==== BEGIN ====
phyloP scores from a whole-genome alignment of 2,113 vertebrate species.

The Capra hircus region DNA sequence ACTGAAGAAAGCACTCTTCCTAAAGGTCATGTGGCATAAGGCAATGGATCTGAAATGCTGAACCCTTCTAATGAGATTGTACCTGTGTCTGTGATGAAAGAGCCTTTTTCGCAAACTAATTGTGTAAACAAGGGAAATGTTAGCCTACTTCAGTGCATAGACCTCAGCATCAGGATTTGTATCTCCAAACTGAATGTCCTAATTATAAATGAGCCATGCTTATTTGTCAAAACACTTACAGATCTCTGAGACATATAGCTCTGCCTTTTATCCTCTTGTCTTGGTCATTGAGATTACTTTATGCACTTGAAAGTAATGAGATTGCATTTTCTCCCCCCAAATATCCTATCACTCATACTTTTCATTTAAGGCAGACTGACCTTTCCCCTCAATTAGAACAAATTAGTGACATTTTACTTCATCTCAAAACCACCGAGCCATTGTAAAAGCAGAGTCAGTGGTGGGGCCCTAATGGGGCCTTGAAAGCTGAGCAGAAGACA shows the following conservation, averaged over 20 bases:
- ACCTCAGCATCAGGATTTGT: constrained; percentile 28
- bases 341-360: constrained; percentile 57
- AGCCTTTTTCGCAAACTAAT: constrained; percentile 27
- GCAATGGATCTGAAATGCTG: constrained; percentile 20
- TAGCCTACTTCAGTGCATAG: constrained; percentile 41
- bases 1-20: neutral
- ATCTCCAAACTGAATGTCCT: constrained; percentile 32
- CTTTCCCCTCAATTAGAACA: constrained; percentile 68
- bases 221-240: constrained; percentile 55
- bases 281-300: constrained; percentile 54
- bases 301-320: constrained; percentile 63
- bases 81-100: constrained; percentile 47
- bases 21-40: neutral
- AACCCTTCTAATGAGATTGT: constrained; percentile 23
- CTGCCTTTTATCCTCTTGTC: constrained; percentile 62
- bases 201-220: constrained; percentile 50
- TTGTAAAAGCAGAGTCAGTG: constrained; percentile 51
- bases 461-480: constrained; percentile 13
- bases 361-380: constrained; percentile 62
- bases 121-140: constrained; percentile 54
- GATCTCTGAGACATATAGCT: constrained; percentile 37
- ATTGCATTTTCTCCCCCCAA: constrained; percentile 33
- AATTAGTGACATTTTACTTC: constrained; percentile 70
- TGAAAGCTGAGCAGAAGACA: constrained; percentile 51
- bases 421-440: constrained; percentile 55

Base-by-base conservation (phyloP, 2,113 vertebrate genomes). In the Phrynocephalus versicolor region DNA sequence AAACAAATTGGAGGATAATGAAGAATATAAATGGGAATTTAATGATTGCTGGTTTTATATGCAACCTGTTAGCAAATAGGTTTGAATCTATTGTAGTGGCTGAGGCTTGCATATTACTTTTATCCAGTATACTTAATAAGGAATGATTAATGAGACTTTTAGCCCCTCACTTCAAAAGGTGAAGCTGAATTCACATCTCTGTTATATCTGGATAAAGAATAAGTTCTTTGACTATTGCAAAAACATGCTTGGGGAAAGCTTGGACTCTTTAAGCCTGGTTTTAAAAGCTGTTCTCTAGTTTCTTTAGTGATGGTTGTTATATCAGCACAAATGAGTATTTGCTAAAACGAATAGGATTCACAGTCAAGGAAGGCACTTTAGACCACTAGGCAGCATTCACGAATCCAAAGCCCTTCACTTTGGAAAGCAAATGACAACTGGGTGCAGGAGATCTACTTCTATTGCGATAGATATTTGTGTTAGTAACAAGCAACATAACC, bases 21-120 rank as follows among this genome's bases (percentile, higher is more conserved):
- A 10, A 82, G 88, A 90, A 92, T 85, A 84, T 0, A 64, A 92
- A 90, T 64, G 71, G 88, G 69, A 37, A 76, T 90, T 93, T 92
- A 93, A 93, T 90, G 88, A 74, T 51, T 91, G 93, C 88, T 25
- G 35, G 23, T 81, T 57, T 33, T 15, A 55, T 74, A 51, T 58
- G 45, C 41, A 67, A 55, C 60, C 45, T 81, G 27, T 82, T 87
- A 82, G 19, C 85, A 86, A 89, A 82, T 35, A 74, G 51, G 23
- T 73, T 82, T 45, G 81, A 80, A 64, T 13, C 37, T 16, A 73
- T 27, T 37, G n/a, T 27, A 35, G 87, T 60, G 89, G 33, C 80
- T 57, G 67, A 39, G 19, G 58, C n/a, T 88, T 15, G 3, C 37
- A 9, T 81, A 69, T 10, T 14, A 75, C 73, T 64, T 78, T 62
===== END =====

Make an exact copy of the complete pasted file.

phyloP scores from a whole-genome alignment of 2,113 vertebrate species.

The Capra hircus region DNA sequence ACTGAAGAAAGCACTCTTCCTAAAGGTCATGTGGCATAAGGCAATGGATCTGAAATGCTGAACCCTTCTAATGAGATTGTACCTGTGTCTGTGATGAAAGAGCCTTTTTCGCAAACTAATTGTGTAAACAAGGGAAATGTTAGCCTACTTCAGTGCATAGACCTCAGCATCAGGATTTGTATCTCCAAACTGAATGTCCTAATTATAAATGAGCCATGCTTATTTGTCAAAACACTTACAGATCTCTGAGACATATAGCTCTGCCTTTTATCCTCTTGTCTTGGTCATTGAGATTACTTTATGCACTTGAAAGTAATGAGATTGCATTTTCTCCCCCCAAATATCCTATCACTCATACTTTTCATTTAAGGCAGACTGACCTTTCCCCTCAATTAGAACAAATTAGTGACATTTTACTTCATCTCAAAACCACCGAGCCATTGTAAAAGCAGAGTCAGTGGTGGGGCCCTAATGGGGCCTTGAAAGCTGAGCAGAAGACA shows the following conservation, averaged over 20 bases:
- ACCTCAGCATCAGGATTTGT: constrained; percentile 28
- bases 341-360: constrained; percentile 57
- AGCCTTTTTCGCAAACTAAT: constrained; percentile 27
- GCAATGGATCTGAAATGCTG: constrained; percentile 20
- TAGCCTACTTCAGTGCATAG: constrained; percentile 41
- bases 1-20: neutral
- ATCTCCAAACTGAATGTCCT: constrained; percentile 32
- CTTTCCCCTCAATTAGAACA: constrained; percentile 68
- bases 221-240: constrained; percentile 55
- bases 281-300: constrained; percentile 54
- bases 301-320: constrained; percentile 63
- bases 81-100: constrained; percentile 47
- bases 21-40: neutral
- AACCCTTCTAATGAGATTGT: constrained; percentile 23
- CTGCCTTTTATCCTCTTGTC: constrained; percentile 62
- bases 201-220: constrained; percentile 50
- TTGTAAAAGCAGAGTCAGTG: constrained; percentile 51
- bases 461-480: constrained; percentile 13
- bases 361-380: constrained; percentile 62
- bases 121-140: constrained; percentile 54
- GATCTCTGAGACATATAGCT: constrained; percentile 37
- ATTGCATTTTCTCCCCCCAA: constrained; percentile 33
- AATTAGTGACATTTTACTTC: constrained; percentile 70
- TGAAAGCTGAGCAGAAGACA: constrained; percentile 51
- bases 421-440: constrained; percentile 55

Base-by-base conservation (phyloP, 2,113 vertebrate genomes). In the Phrynocephalus versicolor region DNA sequence AAACAAATTGGAGGATAATGAAGAATATAAATGGGAATTTAATGATTGCTGGTTTTATATGCAACCTGTTAGCAAATAGGTTTGAATCTATTGTAGTGGCTGAGGCTTGCATATTACTTTTATCCAGTATACTTAATAAGGAATGATTAATGAGACTTTTAGCCCCTCACTTCAAAAGGTGAAGCTGAATTCACATCTCTGTTATATCTGGATAAAGAATAAGTTCTTTGACTATTGCAAAAACATGCTTGGGGAAAGCTTGGACTCTTTAAGCCTGGTTTTAAAAGCTGTTCTCTAGTTTCTTTAGTGATGGTTGTTATATCAGCACAAATGAGTATTTGCTAAAACGAATAGGATTCACAGTCAAGGAAGGCACTTTAGACCACTAGGCAGCATTCACGAATCCAAAGCCCTTCACTTTGGAAAGCAAATGACAACTGGGTGCAGGAGATCTACTTCTATTGCGATAGATATTTGTGTTAGTAACAAGCAACATAACC, bases 21-120 rank as follows among this genome's bases (percentile, higher is more conserved):
- A 10, A 82, G 88, A 90, A 92, T 85, A 84, T 0, A 64, A 92
- A 90, T 64, G 71, G 88, G 69, A 37, A 76, T 90, T 93, T 92
- A 93, A 93, T 90, G 88, A 74, T 51, T 91, G 93, C 88, T 25
- G 35, G 23, T 81, T 57, T 33, T 15, A 55, T 74, A 51, T 58
- G 45, C 41, A 67, A 55, C 60, C 45, T 81, G 27, T 82, T 87
- A 82, G 19, C 85, A 86, A 89, A 82, T 35, A 74, G 51, G 23
- T 73, T 82, T 45, G 81, A 80, A 64, T 13, C 37, T 16, A 73
- T 27, T 37, G n/a, T 27, A 35, G 87, T 60, G 89, G 33, C 80
- T 57, G 67, A 39, G 19, G 58, C n/a, T 88, T 15, G 3, C 37
- A 9, T 81, A 69, T 10, T 14, A 75, C 73, T 64, T 78, T 62